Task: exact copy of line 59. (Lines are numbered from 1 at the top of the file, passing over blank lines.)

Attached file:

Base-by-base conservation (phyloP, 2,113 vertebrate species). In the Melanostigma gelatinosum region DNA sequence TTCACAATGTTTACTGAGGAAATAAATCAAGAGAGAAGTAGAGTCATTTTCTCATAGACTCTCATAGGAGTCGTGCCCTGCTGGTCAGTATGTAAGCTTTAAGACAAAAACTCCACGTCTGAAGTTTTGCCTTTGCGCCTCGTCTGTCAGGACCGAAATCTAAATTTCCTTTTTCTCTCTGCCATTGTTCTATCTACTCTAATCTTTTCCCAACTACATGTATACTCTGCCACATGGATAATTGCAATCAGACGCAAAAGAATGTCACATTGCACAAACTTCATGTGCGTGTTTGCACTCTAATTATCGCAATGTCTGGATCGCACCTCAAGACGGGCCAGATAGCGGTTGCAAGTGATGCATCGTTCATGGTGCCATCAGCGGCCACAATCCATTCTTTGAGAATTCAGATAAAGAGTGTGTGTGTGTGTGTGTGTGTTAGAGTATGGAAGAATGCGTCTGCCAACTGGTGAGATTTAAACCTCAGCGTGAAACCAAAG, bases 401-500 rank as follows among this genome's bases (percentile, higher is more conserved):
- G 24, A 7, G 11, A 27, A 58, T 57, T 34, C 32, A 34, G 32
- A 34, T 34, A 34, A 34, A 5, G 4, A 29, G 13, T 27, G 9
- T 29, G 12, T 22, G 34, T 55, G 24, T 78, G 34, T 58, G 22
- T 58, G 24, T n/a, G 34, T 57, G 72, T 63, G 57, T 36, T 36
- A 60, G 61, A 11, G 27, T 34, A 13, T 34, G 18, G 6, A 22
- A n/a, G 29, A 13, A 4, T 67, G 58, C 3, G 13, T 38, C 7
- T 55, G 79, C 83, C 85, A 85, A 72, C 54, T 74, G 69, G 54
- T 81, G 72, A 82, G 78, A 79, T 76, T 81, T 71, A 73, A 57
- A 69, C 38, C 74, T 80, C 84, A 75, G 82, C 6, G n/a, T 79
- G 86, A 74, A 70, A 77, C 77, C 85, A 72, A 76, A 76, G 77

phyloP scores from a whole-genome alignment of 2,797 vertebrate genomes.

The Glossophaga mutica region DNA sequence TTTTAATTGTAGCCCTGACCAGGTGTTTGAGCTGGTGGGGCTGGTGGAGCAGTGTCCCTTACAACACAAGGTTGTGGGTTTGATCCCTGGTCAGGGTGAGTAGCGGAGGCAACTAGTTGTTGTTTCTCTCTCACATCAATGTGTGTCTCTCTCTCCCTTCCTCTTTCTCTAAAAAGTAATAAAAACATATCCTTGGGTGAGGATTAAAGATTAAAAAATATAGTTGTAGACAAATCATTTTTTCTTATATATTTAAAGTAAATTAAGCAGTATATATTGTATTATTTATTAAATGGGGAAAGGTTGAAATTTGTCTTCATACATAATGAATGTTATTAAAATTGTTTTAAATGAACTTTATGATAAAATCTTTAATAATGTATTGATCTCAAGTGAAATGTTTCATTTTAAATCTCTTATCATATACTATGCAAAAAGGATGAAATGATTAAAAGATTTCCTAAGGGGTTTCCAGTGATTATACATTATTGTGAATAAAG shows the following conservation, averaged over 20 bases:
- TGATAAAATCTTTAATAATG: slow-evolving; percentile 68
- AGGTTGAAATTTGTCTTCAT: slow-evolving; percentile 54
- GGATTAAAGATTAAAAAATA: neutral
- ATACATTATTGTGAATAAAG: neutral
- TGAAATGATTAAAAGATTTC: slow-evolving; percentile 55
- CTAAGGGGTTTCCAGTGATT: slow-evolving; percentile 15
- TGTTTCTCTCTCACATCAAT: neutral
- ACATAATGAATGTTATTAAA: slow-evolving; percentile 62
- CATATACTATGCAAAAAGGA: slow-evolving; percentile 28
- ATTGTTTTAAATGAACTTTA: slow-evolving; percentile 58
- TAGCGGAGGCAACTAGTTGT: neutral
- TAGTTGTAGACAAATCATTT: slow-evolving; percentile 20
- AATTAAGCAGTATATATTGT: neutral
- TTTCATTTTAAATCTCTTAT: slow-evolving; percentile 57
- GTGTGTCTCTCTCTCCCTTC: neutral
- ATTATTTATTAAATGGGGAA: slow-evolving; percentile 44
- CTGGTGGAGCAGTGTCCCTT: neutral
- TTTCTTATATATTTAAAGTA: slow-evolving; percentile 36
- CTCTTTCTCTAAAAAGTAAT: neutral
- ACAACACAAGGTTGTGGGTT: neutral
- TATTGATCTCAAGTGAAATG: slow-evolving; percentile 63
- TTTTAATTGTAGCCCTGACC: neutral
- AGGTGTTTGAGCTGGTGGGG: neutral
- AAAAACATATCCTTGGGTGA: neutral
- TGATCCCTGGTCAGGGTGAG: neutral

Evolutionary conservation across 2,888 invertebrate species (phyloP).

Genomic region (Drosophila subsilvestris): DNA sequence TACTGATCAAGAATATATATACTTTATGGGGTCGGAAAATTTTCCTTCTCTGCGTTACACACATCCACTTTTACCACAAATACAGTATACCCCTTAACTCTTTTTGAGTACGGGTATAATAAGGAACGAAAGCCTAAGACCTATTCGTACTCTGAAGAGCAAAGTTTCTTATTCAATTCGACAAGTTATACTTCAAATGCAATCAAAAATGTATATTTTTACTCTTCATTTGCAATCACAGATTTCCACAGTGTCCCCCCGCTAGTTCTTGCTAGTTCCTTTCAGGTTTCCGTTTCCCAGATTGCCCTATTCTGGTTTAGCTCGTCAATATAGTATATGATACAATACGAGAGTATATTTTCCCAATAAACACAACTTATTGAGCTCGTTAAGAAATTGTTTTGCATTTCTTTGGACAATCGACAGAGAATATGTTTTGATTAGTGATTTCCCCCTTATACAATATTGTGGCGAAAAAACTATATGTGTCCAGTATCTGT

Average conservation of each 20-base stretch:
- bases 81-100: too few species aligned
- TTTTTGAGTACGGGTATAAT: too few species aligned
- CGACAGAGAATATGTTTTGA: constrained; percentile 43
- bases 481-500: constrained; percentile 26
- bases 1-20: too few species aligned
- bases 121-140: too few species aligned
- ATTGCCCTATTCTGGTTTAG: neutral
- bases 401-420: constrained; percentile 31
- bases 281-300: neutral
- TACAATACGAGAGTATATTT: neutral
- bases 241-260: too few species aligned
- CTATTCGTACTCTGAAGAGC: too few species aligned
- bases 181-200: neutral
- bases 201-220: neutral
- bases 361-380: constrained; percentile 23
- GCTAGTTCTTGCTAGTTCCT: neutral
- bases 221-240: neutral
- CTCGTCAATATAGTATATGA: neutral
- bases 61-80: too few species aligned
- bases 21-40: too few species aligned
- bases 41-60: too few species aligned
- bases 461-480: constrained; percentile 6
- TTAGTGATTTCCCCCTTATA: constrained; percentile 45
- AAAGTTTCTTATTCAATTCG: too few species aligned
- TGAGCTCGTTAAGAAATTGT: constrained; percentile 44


- CTCGTCAATATAGTATATGA: neutral